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What does the CBOSS MWC debacle have to teach us about tech PR?

Posted by Alex Perryman on 12th March 2012

Our Managing Director definitely had a glint in his eye during the start of last week’s Monday-morning all-hands catch-up meeting:

“You’ll never guess,’ Richard said, clutching a shiny A5 flyer, “what I saw at MWC.” He then proceded to outline the contents of substance of CBOSS’ now-infamous MWC campaign.

“Hang on,” said one of our Account Executives. “Are you saying that CBOSS was pimping out dancing girls on the show floor?”

CBOSS is known for showering its stand with Russian dancing girls. These girls gyrate every hour on the hour in the interests of educating the world in the finer points of teleco billing software. While CBOSS consistently attract a crowd of salivating, tapas-crazed telco executives, very few come away with a clearer idea of what they actually do.

Definitely none of this to see here

photo credit: Tom Coates

This year CBOSS went a little further, promising ‘romantic’ dinner appointments with its girls, where patrons could discuss the finer points of OSS and stuff, over a glass of champagne and a plunging neckline. All pains would be taken to set the mood, and “personal preferences of both interviewer and interviewee will be accommodated”.

Unexpectedly the media went nuts. Who knew?

The Twittersphere was quick to denounce CBOSS and the story was picked up by The Register,, and eventually, The Telegraph, when CBOSS got banned from MWC 2013.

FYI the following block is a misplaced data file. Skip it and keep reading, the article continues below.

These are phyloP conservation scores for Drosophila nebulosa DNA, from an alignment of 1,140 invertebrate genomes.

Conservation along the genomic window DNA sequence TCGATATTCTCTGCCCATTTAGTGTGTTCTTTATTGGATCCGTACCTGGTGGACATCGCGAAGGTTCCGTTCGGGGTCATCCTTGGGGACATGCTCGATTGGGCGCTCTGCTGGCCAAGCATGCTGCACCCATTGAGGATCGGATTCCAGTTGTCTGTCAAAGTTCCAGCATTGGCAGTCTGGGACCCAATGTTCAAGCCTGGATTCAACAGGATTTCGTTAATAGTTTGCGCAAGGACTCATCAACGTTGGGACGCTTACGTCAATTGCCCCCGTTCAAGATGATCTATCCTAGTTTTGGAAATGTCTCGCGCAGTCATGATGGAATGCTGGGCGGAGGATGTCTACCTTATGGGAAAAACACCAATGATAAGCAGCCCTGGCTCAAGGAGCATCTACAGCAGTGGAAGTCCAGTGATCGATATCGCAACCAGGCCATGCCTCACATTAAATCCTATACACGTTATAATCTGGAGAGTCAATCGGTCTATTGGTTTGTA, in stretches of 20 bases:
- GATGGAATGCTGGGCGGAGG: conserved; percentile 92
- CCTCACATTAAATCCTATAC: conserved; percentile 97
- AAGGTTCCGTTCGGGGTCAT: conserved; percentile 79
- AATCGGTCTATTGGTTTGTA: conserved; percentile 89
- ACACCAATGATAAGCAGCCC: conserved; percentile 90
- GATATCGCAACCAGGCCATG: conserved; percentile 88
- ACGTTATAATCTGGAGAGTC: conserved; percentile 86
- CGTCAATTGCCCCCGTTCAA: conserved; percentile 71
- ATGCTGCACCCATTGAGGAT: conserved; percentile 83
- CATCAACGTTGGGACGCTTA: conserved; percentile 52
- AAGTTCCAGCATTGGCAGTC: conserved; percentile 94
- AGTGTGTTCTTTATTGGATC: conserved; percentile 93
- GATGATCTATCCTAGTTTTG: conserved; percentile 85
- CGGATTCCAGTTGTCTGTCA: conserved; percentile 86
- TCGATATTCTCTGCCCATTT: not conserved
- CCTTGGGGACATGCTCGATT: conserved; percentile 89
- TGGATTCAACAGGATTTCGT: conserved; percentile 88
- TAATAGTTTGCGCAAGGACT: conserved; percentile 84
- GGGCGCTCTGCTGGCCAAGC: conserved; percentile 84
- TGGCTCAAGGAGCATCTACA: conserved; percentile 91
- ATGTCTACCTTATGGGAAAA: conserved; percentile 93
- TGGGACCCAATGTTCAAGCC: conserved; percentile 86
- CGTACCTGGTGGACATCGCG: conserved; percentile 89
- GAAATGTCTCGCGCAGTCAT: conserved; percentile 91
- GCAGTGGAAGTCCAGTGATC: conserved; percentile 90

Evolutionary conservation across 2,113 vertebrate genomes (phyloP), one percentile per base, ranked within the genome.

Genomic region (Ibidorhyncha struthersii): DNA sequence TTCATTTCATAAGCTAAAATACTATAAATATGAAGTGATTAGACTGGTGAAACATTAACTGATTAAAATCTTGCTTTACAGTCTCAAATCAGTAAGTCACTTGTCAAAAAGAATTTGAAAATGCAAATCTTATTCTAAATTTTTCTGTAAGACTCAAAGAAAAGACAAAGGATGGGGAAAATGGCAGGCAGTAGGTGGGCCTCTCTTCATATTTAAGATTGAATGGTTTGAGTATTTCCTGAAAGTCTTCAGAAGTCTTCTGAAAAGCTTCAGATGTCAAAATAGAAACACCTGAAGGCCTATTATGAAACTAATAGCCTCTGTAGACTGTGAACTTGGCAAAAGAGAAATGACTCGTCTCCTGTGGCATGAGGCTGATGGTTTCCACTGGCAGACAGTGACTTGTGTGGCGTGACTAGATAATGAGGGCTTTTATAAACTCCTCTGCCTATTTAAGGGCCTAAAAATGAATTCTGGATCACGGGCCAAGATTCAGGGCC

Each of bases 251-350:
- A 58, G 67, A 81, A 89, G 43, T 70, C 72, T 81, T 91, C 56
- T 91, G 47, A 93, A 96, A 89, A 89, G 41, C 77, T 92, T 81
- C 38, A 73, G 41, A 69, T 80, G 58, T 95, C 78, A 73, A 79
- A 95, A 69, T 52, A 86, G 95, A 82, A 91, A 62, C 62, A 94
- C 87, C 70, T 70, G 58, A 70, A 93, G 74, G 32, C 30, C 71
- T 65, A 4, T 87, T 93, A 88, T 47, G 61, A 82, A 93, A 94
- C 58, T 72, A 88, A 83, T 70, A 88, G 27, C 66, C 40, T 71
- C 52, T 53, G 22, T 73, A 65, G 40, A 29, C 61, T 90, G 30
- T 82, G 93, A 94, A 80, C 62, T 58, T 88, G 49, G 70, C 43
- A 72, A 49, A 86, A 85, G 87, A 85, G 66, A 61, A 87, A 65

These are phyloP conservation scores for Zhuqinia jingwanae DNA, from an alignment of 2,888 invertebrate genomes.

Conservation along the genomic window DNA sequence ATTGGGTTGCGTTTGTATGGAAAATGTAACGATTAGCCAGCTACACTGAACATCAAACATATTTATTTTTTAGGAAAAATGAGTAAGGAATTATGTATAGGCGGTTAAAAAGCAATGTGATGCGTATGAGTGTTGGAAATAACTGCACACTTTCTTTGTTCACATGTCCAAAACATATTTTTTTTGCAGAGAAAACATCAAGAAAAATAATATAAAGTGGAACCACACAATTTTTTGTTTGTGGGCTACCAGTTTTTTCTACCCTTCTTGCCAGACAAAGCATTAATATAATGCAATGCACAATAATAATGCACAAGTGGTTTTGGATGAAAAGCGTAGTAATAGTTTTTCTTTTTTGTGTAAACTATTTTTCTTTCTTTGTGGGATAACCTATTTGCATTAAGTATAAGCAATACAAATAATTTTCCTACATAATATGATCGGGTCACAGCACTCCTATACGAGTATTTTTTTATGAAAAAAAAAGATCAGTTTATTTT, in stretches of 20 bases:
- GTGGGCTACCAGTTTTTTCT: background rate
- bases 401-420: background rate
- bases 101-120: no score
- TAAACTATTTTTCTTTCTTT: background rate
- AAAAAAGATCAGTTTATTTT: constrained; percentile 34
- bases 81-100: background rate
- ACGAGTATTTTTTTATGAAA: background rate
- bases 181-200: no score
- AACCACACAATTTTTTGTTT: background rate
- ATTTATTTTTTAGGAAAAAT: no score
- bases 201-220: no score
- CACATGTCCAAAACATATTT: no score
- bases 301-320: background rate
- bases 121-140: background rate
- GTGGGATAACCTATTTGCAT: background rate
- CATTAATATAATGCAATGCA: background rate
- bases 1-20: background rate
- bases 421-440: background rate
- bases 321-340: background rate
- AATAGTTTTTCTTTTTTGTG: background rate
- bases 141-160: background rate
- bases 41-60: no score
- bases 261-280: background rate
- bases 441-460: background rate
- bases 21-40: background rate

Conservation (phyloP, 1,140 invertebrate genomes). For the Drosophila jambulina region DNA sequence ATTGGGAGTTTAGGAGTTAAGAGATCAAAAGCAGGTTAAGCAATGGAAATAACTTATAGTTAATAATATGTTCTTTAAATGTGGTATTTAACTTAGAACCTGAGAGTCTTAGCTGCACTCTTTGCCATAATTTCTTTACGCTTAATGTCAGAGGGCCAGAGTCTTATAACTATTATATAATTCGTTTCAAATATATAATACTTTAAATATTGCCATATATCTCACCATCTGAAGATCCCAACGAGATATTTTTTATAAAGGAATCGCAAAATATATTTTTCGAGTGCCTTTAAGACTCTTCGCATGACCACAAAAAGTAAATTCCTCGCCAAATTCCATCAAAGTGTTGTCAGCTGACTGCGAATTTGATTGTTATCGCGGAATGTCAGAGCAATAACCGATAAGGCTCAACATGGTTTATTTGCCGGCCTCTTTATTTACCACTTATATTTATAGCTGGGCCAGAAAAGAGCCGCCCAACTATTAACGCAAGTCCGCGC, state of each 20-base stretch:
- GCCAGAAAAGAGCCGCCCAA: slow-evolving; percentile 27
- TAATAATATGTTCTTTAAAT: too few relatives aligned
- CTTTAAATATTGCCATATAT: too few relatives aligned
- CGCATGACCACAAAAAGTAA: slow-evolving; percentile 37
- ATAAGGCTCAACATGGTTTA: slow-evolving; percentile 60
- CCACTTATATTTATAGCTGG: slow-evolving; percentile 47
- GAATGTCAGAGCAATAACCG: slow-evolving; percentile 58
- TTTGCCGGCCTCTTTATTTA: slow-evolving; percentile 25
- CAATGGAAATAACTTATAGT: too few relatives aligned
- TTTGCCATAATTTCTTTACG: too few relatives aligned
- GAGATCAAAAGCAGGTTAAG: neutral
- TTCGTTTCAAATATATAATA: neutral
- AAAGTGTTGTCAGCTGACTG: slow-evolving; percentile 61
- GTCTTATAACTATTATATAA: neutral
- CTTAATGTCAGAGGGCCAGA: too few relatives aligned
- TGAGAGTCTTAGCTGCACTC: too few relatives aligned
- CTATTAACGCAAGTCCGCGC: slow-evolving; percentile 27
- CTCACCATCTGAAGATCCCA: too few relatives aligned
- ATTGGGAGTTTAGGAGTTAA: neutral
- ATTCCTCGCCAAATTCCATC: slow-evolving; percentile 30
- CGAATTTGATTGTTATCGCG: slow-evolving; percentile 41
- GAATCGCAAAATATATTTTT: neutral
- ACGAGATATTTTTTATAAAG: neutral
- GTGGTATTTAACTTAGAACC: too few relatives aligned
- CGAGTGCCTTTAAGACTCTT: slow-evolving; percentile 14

Whatever happened, common sense was clearly out on holiday: In truth the CBOSS debacle doesn’t have anything to teach us about how to conduct tech PR campaigns that any PR company wouldn’t already have known. Whoever was involved, I’m sure somewhere, deep down, they could see the dangers.

Danger Will Robinson! Danger!

photo credit: Genista

Instead CBOSS has simply served us a timely reminder of the importance of the basics: Ensure you know your audience, that you are as assured of a positive reaction as possible, and that you have laid contingencies for any negative press. I suspect this incident also demonstrates the danger of having a single individual, potentially the boss, exert too much power over PR strategy. It’s hard to imagine the PR Pimp technique emerging from committeethink.

We frequently ask interviewees for EML Wildfire positions to talk to us about ‘a PR disaster’. I wonder how long it will be before this rears its head.

However, while CBOSS has suffered in the media sphere, apparently their actual uptake at the show was quite high. It seems apparent that that not everybody has been that bothered by CBOSS’ conduct. And, what’s more, we’re talking about CBOSS now aren’t we? While their reputation may have suffered, CBOSS has gained a wealth of coverage from this incident. Time will show whether their antics prove truly damaging.

Alex Perryman

Alex joined Wildfire in 2007. He is renowned for his ability to pick up complex technologies and new industries extremely quickly.